Review: Those Movies, Himself — Bertrand Tavernier’s Tour of French Cinema


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The director Bertrand Tavernier in the documentary “My Journey Through French Cinema,” an immersive and wide-reaching exploration of French cinema by one of its own.

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Etienne George/Cohen Media Group

Bertrand Tavernier’s “My Journey Through French Cinema” delivers what it promises. Even so, its explanatory title doesn’t begin to convey just how exhilarating or inspiring a documentary this truly is, and how excellent a trip this well-respected French director takes you on. Deep, thoughtful, immersive, specific yet also wide-reaching, it is an exploration of French cinema by one of its own, a cinephile whose formative movie love evolved into a directing career that includes titles like “Coup de Torchon,” “Life and Nothing But” and “Captain Conan.”

It begins once upon a time in Lyon, France, where Mr. Tavernier was born in 1941. He was born again, in a sense, when he saw “Dernier Atout.” “That’s where a movie made its first real impact on me,” he says over gleaming black-and-white images from a chase scene with fedored gangsters, motorcycle cops and lots of atmosphere. Mr. Tavernier could visualize that chase for years but it wasn’t until a quarter-century later that — voilà! — he identified it as coming from a 1942 crime film directed by Jacques Becker. “At age 6,” Mr. Tavernier says with a smile, “I could’ve made a worse choice.”

Mr. Tavernier’s acknowledgment of his own precocity is amusingly self-aware and inviting; it quickly humanizes the documentary and suggests that, while Mr. Tavernier speaks with authority, this is also a highly personal enterprise. It is, after all, his journey, one that has its own routes, ports of call and charming idiosyncrasies. And while the movie more or less flows chronologically — he is born, he sees films, becomes a man, sees more movies, becomes a director — it isn’t slavishly linear. Mr. Tavernier also likes to circle back to earlier periods, including ones he’s passed over or through, returns that make for surprises and that reflect a profound, insistent sense of history.

In “My Journey Through French Cinema,” history is a thread that Mr. Tavernier uses to pull together different movies and makers, creating arguments — about art and life, time and space — that become autobiography. When Mr. Tavernier announces that Becker was “one of the French directors who best understood and mastered American filmmaking,” you hear admiration in his voice. And when he adds that Becker’s passion for American cinema is evident in all his movies and lingers on that director’s love of jazz, you may also flash on Mr. Tavernier’s own jazz movie, “’Round Midnight.” (Mr. Tavernier also helped write an encyclopedic book titled “50 Years of American Cinema.”)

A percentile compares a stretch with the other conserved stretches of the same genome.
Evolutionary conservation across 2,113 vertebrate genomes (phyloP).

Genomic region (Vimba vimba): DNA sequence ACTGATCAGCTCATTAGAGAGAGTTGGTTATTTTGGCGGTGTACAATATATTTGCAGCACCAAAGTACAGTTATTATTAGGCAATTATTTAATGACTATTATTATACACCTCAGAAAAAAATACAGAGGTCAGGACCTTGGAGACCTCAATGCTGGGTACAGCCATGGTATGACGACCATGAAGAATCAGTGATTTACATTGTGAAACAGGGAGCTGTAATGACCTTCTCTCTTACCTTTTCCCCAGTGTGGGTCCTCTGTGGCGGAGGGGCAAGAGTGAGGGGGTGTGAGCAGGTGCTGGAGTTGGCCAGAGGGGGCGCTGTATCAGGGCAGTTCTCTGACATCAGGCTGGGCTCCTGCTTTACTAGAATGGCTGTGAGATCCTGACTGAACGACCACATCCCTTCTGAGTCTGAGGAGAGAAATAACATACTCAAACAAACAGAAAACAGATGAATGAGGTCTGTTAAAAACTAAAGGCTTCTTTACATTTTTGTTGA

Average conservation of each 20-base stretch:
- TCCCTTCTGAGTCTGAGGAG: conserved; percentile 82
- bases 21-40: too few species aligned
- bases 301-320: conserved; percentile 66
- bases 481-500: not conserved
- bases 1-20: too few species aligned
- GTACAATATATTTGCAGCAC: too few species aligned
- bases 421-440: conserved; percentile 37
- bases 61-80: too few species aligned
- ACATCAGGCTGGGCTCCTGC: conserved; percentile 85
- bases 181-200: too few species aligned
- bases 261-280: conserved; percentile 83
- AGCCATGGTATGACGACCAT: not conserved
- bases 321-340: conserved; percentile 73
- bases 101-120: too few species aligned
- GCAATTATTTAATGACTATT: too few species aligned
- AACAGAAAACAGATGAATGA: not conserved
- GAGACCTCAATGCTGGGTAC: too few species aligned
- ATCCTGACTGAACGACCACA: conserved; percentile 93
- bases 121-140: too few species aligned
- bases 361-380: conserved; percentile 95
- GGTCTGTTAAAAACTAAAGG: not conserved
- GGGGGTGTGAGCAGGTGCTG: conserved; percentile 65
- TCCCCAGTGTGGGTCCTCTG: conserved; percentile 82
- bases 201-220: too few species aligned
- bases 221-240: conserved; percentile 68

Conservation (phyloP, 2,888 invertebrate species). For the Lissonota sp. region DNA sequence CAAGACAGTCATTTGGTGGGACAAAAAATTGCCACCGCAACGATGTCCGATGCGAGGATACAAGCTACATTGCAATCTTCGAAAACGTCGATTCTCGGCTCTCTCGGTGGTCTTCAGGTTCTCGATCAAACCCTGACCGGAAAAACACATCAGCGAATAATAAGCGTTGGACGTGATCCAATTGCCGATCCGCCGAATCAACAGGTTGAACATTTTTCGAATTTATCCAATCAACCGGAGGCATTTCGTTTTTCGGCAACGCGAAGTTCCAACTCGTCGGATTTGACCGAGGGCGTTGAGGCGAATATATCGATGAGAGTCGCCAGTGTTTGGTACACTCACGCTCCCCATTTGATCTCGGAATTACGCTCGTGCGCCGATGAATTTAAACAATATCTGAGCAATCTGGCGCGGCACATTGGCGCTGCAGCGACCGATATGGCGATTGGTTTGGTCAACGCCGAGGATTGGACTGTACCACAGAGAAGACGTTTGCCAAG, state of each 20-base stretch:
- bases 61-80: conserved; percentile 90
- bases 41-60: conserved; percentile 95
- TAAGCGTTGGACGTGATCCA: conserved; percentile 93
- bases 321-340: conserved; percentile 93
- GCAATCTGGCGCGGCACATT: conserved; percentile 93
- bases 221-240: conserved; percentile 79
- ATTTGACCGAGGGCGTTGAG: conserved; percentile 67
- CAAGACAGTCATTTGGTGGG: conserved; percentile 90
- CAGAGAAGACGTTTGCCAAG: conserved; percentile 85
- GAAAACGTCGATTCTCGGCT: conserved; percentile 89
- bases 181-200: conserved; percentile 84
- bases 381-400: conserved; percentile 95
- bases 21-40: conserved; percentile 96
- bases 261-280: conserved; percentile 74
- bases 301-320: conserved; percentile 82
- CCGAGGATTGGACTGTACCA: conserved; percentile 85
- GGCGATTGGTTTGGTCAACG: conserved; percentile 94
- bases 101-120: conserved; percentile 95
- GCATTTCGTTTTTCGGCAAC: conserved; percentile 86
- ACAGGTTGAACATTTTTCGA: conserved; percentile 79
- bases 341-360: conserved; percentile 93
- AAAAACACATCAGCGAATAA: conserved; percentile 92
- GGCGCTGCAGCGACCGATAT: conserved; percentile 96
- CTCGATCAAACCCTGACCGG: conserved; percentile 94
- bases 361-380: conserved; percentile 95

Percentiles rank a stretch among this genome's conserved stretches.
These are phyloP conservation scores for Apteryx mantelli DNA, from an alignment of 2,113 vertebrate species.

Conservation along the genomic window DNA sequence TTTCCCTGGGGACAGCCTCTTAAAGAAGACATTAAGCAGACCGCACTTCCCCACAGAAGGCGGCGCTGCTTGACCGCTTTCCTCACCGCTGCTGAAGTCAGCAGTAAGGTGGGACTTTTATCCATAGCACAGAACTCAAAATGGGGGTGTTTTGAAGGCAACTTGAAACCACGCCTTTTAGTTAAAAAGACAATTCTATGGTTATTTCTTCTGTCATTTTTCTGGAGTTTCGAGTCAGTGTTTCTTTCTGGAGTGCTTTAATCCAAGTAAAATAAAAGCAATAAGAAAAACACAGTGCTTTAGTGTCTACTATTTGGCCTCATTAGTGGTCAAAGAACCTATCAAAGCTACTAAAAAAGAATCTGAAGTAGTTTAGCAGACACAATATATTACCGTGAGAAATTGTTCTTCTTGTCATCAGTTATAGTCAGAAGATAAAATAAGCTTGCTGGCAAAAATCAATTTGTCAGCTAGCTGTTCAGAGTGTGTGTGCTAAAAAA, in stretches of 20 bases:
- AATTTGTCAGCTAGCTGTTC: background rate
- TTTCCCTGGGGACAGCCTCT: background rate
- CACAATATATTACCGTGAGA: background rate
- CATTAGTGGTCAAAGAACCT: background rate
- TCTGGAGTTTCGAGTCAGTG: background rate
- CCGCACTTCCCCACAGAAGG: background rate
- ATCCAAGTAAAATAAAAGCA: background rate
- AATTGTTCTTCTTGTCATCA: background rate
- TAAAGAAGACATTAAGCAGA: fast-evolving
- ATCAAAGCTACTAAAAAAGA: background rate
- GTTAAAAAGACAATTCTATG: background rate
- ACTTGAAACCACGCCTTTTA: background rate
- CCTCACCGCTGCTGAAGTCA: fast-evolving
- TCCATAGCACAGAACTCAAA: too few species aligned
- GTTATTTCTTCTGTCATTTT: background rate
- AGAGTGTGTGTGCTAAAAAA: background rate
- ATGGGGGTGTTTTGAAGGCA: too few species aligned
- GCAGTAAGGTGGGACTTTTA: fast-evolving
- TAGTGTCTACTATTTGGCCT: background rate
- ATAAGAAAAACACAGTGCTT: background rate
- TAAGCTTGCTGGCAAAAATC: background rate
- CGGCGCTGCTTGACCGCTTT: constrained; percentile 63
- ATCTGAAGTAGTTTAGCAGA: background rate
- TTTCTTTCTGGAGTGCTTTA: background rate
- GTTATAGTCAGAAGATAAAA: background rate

Although he pops up onscreen, Mr. Tavernier mostly guides you with his voice, which tethers you to his essayistic discussions. The movie is divided into sections that are punctuated by a fade to black and are, largely if not exclusively, centered on directors. Some are fairly straightforward; at other times, Mr. Tavernier pleasurably meanders as when, after a mention of boarding school, he moves onto topics like François Truffaut and “Shoot the Piano Player” (“It’s the only film I saw booed on the Champs-Élysées”); Henri Langlois, a founder of the Cinémathèque Française; André Malraux’s “L’Espoir”; other critics (“we wanted to decide for ourselves”); and the director Edmond T. Gréville.

Mr. Tavernier’s descriptions oscillate between the precise and the sweeping, and every so often he floats on private currents of thought. Usually, you see what he says — words fit the images — but not always. I loved the sound of “the mise-en-scène flexes emotion like you flex your muscles,” for instance, but didn’t truly know what that was supposed to mean. He drops this line while discussing Becker’s “Casque d’Or” over a scene in which a man (Serge Reggiani) looks yearningly at a dancing woman (Simone Signoret). Still, if you keep watching and listening (always a good idea), you too see the emotions — perhaps not flexing, but rippling — as she whirls, eyes fixed on the man not in her arms.

Mr. Tavernier turned movie love into criticism but, like all good critics, he never fell out of love. It’s delightful to share in that passion and a pleasure too that he’s more interested in ideas and emotions than stories and plots. If you don’t know the films he talks about, you may not grasp what they’re about; it doesn’t matter. He also doesn’t identify everyone onscreen, mostly, I think, because he really wants you to watch and listen and, anyway, you can read their names in the credits. I suggest you sit through them with paper and pen so you can write down the title of every movie you’ve already seen (you’ll want to watch them again) and every title you’ve never heard of (because worlds await).

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